Venezuela tightened security at embassies Wednesday after two bombs ravaged Colombian and Spanish diplomatic missions, injuring four people and generating fears that the nation's political crisis was entering a more violent phase.

The United States, Colombia and other nations demanded a swift investigation into Tuesday's bombings, which came 15 minutes apart at the Spanish embassy and Colombian consulate.

Venezuela suggested the bombings were meant to destabilize the government of President Hugo Chavez, who on Sunday criticized Spain and Colombia for allegedly interfering in Venezuelan affairs.

"There are elements thinking of taking the route of terrorism" to oust Chavez, said Vice President Jose Vicente Rangel.

Chavez had just weathered a two-month strike seeking his ouster and has vowed that strike leaders, including prominent business and labor chiefs, will be prosecuted. Colombia and Spain expressed concern over the arrest of Carlos Fernandez, head of Venezuela's largest business chamber.

Rangel announced the creation of an anti-terrorism task force and played down the importance of pamphlets left at the bombing sites swearing allegiance to Chavez and his so-called "Bolivarian revolution."

The attackers, Rangel said, merely neglected "to leave Chavez's photo" to implicate the president. Rangel expressed Venezuela's solidarity with both Colombia and Spain.

Interior Minister Lucas Rincon said C-4 plastic explosive may have been used in the pre-dawn blasts, which also damaged stores and apartment buildings.

Spanish Ambassador Manuel Viturro de la Torre refused to speculate on a motive for the attacks. Colombia used the incident to request Venezuela's cooperation in its decades-old war against leftist Colombian rebels, whom Bogota said often seek haven in next-door Venezuela.

On Sunday, Chavez criticized several nations for their concerns about Fernandez's arrest. He also singled out Cesar Gaviria, secretary general of the Organization of American States, who has spent three months trying to mediate a solution to Venezuela's conflict.

Gaviria was returning to Caracas to resume those talks Wednesday.

In Washington, State Department spokesman Philip T. Reeker condemned the bombings, saying they underscored the need for all sides to honor a Feb. 18 nonviolence pledge, refrain from "confrontational rhetoric" and create a truth commission to investigate violent incidents.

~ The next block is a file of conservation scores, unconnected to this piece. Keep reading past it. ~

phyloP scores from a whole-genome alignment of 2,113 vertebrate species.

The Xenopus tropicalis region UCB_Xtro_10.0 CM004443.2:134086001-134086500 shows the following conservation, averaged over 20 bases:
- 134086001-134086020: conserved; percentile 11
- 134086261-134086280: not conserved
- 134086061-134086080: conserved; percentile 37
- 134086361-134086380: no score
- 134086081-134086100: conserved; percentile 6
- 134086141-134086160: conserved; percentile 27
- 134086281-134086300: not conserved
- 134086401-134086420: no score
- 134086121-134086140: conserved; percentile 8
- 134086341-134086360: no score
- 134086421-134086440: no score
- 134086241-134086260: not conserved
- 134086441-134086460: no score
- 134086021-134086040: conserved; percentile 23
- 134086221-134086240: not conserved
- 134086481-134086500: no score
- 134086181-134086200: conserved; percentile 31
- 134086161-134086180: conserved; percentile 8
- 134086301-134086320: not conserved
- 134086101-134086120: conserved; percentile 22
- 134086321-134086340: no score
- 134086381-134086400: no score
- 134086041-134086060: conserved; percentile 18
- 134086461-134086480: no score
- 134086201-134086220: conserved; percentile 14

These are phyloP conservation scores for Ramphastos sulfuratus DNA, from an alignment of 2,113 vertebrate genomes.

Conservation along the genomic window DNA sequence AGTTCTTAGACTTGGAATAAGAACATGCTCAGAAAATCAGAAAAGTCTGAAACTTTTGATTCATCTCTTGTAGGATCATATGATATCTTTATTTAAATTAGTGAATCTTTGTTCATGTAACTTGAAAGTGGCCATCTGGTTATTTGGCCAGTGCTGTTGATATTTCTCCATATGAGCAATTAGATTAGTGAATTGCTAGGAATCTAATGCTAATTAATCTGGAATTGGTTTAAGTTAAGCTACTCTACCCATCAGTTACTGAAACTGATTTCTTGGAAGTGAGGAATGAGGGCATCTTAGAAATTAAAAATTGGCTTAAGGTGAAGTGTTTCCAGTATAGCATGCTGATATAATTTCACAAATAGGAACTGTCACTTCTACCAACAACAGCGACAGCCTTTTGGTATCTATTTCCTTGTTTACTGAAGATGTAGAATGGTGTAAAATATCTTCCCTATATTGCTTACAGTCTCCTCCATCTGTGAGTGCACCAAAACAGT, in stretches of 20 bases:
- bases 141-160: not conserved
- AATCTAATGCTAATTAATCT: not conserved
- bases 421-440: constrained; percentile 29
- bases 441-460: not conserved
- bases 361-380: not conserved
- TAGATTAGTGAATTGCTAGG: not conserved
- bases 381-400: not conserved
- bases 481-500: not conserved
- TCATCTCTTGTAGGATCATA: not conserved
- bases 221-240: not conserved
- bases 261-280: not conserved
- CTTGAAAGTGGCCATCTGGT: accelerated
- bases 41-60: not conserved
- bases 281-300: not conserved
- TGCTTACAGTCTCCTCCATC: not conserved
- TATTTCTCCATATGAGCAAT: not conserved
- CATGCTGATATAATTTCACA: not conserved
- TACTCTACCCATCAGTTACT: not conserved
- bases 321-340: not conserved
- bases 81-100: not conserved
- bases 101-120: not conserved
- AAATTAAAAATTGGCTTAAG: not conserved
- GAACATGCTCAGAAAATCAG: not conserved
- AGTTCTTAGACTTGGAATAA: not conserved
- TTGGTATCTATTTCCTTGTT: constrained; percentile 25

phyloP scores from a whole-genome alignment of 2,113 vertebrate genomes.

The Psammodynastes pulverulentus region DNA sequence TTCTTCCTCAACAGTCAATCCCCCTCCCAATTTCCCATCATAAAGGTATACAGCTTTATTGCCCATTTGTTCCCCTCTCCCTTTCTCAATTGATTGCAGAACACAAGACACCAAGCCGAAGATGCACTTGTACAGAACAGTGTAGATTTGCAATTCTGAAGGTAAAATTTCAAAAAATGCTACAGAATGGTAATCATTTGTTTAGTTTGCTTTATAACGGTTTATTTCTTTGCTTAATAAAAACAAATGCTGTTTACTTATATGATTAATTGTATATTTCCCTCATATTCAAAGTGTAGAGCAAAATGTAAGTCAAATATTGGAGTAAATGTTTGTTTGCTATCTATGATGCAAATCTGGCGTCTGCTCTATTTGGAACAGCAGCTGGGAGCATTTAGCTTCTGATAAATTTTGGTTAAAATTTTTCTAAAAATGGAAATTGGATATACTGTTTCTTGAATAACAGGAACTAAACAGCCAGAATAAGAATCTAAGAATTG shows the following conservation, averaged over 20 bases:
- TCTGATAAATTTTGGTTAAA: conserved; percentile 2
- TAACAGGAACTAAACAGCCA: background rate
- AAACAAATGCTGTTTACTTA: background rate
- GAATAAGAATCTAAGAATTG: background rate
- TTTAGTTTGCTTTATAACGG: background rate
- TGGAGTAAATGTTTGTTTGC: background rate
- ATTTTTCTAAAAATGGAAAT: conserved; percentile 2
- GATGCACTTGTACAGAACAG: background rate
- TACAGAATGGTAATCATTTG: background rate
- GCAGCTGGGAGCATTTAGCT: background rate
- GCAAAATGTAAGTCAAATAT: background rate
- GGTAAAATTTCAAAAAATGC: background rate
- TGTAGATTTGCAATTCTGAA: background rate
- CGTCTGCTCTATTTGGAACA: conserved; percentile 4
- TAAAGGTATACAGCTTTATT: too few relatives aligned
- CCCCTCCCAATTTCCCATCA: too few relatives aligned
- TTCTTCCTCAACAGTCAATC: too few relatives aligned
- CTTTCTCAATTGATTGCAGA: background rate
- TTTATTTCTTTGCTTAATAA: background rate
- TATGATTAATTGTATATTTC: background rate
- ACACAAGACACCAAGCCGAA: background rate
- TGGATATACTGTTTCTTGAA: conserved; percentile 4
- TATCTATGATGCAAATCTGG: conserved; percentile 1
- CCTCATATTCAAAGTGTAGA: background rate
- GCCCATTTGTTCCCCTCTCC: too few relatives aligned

"We note that those bombs follow some sharp verbal attacks by President Chavez on the international community, as well as individual Venezuelans and institutions," Reeker said.

The Atlanta-based Carter Center, co-sponsor of the peace talks, urged all sides — including Venezuela's opposition news media — to abandon hate-filled rhetoric that has stoked tension this South American nation.

"We call on the leadership of the country to hear the demand of the Venezuelan people for reconciliation and an end to violence in their country," the center said in a statement.

Former President Jimmy Carter has supported Gaviria's efforts to broker an electoral solution.

Chavez, elected to a six-year term in 2000, accuses Venezuela's traditional elite of seeking his ouster and foiling his efforts to distribute Venezuela's oil riches to the poor.

His opposition accuses the former army paratrooper of imposing an authoritarian regime and ruining the economy.

Fernandez, the business leader, faces rebellion and other charges for leading the 63-day general strike against Chavez. Police are searching for strike co-leader and labor boss Carlos Ortega.

The strike, which ended Feb. 4, hobbled the world's fifth-largest petroleum exporting industry and robbed the feeble economy of billions of dollars.